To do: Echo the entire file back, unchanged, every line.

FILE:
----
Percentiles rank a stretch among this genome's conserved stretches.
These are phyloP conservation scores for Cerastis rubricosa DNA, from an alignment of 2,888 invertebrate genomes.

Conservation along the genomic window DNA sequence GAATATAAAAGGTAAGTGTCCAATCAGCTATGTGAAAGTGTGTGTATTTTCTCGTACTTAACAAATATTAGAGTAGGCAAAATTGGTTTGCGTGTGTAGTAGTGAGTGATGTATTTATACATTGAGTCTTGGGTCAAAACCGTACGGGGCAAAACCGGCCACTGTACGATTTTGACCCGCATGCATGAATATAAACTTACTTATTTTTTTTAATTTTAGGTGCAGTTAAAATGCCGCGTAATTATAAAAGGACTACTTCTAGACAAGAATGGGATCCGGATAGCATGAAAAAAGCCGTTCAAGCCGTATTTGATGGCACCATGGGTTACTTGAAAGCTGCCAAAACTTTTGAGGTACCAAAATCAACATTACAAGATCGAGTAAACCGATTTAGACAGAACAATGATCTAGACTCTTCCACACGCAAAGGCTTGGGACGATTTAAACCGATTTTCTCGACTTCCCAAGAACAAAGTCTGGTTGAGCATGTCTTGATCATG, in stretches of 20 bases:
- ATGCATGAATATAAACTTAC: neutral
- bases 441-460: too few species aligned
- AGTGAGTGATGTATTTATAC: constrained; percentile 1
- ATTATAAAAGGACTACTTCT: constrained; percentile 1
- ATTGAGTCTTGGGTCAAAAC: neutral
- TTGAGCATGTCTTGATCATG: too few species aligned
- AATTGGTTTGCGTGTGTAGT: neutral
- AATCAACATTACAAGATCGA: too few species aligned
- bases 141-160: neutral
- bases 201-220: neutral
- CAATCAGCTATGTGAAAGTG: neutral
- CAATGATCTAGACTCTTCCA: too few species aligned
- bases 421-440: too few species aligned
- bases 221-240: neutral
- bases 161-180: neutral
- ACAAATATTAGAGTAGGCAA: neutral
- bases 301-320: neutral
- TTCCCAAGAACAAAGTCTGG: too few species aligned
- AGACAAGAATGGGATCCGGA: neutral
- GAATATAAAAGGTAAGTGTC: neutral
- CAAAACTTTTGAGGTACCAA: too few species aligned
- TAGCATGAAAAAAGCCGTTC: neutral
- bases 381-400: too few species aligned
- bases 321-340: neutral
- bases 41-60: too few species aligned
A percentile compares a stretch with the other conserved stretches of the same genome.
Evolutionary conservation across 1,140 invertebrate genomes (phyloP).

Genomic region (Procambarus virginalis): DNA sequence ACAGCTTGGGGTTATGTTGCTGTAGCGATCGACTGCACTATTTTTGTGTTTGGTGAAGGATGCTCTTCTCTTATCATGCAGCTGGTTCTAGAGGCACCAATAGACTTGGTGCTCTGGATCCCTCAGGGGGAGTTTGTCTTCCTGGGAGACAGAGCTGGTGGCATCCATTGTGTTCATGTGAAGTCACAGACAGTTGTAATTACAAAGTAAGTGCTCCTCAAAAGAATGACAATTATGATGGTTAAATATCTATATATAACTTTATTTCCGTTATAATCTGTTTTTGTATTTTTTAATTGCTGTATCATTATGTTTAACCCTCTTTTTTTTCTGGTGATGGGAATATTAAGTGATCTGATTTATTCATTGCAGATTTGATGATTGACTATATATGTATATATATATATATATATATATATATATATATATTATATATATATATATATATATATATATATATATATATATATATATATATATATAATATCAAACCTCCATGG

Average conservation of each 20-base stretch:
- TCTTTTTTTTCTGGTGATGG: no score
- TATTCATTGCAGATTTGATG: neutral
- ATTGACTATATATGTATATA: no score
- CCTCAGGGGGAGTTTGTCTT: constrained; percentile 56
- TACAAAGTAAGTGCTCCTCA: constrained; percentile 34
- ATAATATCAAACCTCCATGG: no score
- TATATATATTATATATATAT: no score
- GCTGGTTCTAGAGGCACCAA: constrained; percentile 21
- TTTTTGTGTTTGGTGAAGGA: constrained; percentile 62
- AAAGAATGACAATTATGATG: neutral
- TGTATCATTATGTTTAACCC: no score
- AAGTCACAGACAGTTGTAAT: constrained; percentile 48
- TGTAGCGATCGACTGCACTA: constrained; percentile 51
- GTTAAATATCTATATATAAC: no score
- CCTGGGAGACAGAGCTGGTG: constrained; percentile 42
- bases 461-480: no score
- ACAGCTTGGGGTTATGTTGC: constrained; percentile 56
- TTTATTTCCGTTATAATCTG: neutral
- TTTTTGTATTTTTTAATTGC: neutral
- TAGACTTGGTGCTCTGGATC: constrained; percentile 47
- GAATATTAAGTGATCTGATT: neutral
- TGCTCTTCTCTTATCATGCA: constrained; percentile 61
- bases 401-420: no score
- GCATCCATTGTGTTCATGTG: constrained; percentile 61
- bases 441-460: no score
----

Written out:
Percentiles rank a stretch among this genome's conserved stretches.
These are phyloP conservation scores for Cerastis rubricosa DNA, from an alignment of 2,888 invertebrate genomes.

Conservation along the genomic window DNA sequence GAATATAAAAGGTAAGTGTCCAATCAGCTATGTGAAAGTGTGTGTATTTTCTCGTACTTAACAAATATTAGAGTAGGCAAAATTGGTTTGCGTGTGTAGTAGTGAGTGATGTATTTATACATTGAGTCTTGGGTCAAAACCGTACGGGGCAAAACCGGCCACTGTACGATTTTGACCCGCATGCATGAATATAAACTTACTTATTTTTTTTAATTTTAGGTGCAGTTAAAATGCCGCGTAATTATAAAAGGACTACTTCTAGACAAGAATGGGATCCGGATAGCATGAAAAAAGCCGTTCAAGCCGTATTTGATGGCACCATGGGTTACTTGAAAGCTGCCAAAACTTTTGAGGTACCAAAATCAACATTACAAGATCGAGTAAACCGATTTAGACAGAACAATGATCTAGACTCTTCCACACGCAAAGGCTTGGGACGATTTAAACCGATTTTCTCGACTTCCCAAGAACAAAGTCTGGTTGAGCATGTCTTGATCATG, in stretches of 20 bases:
- ATGCATGAATATAAACTTAC: neutral
- bases 441-460: too few species aligned
- AGTGAGTGATGTATTTATAC: constrained; percentile 1
- ATTATAAAAGGACTACTTCT: constrained; percentile 1
- ATTGAGTCTTGGGTCAAAAC: neutral
- TTGAGCATGTCTTGATCATG: too few species aligned
- AATTGGTTTGCGTGTGTAGT: neutral
- AATCAACATTACAAGATCGA: too few species aligned
- bases 141-160: neutral
- bases 201-220: neutral
- CAATCAGCTATGTGAAAGTG: neutral
- CAATGATCTAGACTCTTCCA: too few species aligned
- bases 421-440: too few species aligned
- bases 221-240: neutral
- bases 161-180: neutral
- ACAAATATTAGAGTAGGCAA: neutral
- bases 301-320: neutral
- TTCCCAAGAACAAAGTCTGG: too few species aligned
- AGACAAGAATGGGATCCGGA: neutral
- GAATATAAAAGGTAAGTGTC: neutral
- CAAAACTTTTGAGGTACCAA: too few species aligned
- TAGCATGAAAAAAGCCGTTC: neutral
- bases 381-400: too few species aligned
- bases 321-340: neutral
- bases 41-60: too few species aligned
A percentile compares a stretch with the other conserved stretches of the same genome.
Evolutionary conservation across 1,140 invertebrate genomes (phyloP).

Genomic region (Procambarus virginalis): DNA sequence ACAGCTTGGGGTTATGTTGCTGTAGCGATCGACTGCACTATTTTTGTGTTTGGTGAAGGATGCTCTTCTCTTATCATGCAGCTGGTTCTAGAGGCACCAATAGACTTGGTGCTCTGGATCCCTCAGGGGGAGTTTGTCTTCCTGGGAGACAGAGCTGGTGGCATCCATTGTGTTCATGTGAAGTCACAGACAGTTGTAATTACAAAGTAAGTGCTCCTCAAAAGAATGACAATTATGATGGTTAAATATCTATATATAACTTTATTTCCGTTATAATCTGTTTTTGTATTTTTTAATTGCTGTATCATTATGTTTAACCCTCTTTTTTTTCTGGTGATGGGAATATTAAGTGATCTGATTTATTCATTGCAGATTTGATGATTGACTATATATGTATATATATATATATATATATATATATATATATATTATATATATATATATATATATATATATATATATATATATATATATATATATATAATATCAAACCTCCATGG

Average conservation of each 20-base stretch:
- TCTTTTTTTTCTGGTGATGG: no score
- TATTCATTGCAGATTTGATG: neutral
- ATTGACTATATATGTATATA: no score
- CCTCAGGGGGAGTTTGTCTT: constrained; percentile 56
- TACAAAGTAAGTGCTCCTCA: constrained; percentile 34
- ATAATATCAAACCTCCATGG: no score
- TATATATATTATATATATAT: no score
- GCTGGTTCTAGAGGCACCAA: constrained; percentile 21
- TTTTTGTGTTTGGTGAAGGA: constrained; percentile 62
- AAAGAATGACAATTATGATG: neutral
- TGTATCATTATGTTTAACCC: no score
- AAGTCACAGACAGTTGTAAT: constrained; percentile 48
- TGTAGCGATCGACTGCACTA: constrained; percentile 51
- GTTAAATATCTATATATAAC: no score
- CCTGGGAGACAGAGCTGGTG: constrained; percentile 42
- bases 461-480: no score
- ACAGCTTGGGGTTATGTTGC: constrained; percentile 56
- TTTATTTCCGTTATAATCTG: neutral
- TTTTTGTATTTTTTAATTGC: neutral
- TAGACTTGGTGCTCTGGATC: constrained; percentile 47
- GAATATTAAGTGATCTGATT: neutral
- TGCTCTTCTCTTATCATGCA: constrained; percentile 61
- bases 401-420: no score
- GCATCCATTGTGTTCATGTG: constrained; percentile 61
- bases 441-460: no score